Many theorists since Marshall McLuhan have emphasized the connections between the medium and the message: the constitutive importance of the medium is the message of this line of reasoning. A new medium absorbs many of the functions of the old media, it enhances some of them, it adds new functions, and, if anything is lost, no sweat: the old media are still there, both in their original form and in their new avatars through what has been called "remediation" or "intermediality" – the ability of new media to reproduce and contain old media as one more ability, the way new interfaces of computers are able to reproduce the layout and design of obsolete systems. Some media, of course, are better than others at doing certain things. Print can be reproduced on TV, but there is a limited role for that experiment. The digital medium, however, has provided the basis for multimediality: it is such a flexible medium that it can be used, with the appropriate hardware and interfaces, to contain, manipulate and combine in increasingly elaborate and user-friendly ways all previous media: voice, text, images and video, together with all the semiotic sub-systems which may be codified and represented by these (such as cultural subsystems of gestures, languages, fashions, etc.). Every day we learn of some novelty in the treatment and manipulation of digital information: blogs, tags, TIVo, the video iPod, the special-purpose interface configurations known as widgets, web search on cell phones, etc.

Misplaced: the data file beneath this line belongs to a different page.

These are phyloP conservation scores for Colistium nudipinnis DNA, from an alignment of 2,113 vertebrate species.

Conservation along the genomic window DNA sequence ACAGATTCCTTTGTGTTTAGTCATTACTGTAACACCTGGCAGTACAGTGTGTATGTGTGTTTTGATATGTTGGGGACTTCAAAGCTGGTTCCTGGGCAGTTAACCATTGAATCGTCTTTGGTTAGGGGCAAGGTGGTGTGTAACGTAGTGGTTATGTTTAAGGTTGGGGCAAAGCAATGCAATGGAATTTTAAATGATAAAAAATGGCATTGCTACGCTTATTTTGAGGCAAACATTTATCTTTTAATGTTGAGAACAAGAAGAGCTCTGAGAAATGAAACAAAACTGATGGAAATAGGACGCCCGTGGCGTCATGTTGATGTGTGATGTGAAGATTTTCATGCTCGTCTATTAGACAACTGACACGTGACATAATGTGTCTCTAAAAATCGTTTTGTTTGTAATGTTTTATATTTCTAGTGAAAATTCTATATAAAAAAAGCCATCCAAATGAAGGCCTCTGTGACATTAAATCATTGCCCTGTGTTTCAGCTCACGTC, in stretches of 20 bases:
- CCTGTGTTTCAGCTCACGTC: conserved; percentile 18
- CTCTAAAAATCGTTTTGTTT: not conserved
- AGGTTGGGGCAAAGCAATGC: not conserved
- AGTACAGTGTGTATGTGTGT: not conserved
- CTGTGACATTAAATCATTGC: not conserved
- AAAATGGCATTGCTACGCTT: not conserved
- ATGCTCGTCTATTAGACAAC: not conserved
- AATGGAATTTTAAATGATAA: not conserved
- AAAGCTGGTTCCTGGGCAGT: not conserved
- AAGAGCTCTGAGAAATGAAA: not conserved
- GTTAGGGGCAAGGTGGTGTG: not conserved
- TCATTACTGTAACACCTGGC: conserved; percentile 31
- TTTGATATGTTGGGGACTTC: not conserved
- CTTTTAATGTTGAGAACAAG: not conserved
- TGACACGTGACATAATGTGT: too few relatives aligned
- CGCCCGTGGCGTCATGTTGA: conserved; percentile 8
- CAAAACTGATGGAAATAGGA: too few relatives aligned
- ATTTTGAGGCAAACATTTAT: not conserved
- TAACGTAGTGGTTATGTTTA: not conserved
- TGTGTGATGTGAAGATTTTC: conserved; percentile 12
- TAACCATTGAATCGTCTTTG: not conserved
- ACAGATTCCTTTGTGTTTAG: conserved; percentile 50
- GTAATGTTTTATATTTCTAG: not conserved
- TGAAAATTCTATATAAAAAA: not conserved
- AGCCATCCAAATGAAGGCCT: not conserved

Now media have never been static. The printing press of the late 17th century was not the same as Gutenberg’s printing press, the techniques for the manufacture of images were a revolution in themselves. But the present-day explosive rate in the development of cybermedia since the advent of the computer, and especially of the personal computer and the cell phone clearly has no equivalent in ealier centuries as to its rate of personal usability, and of invention and obsolescence. If novelties create a peculiar double time in which the old and the new coexist, a flood of novelties creates a peculiar no-time, or postmodern time, in which all historical periods seem to be superposed chaotically one next to the other in a jumble, or a jumble sale of cultural modes. The increasing ability to travel and the recent influx of migrant population in Spain also contributes to this sense of a time out of joint, in which the old is partly displaced by the new, but still remains in the new times, albeit somewhat disoriented as to its proper place and function.
(From "Linkterature" ... in the making)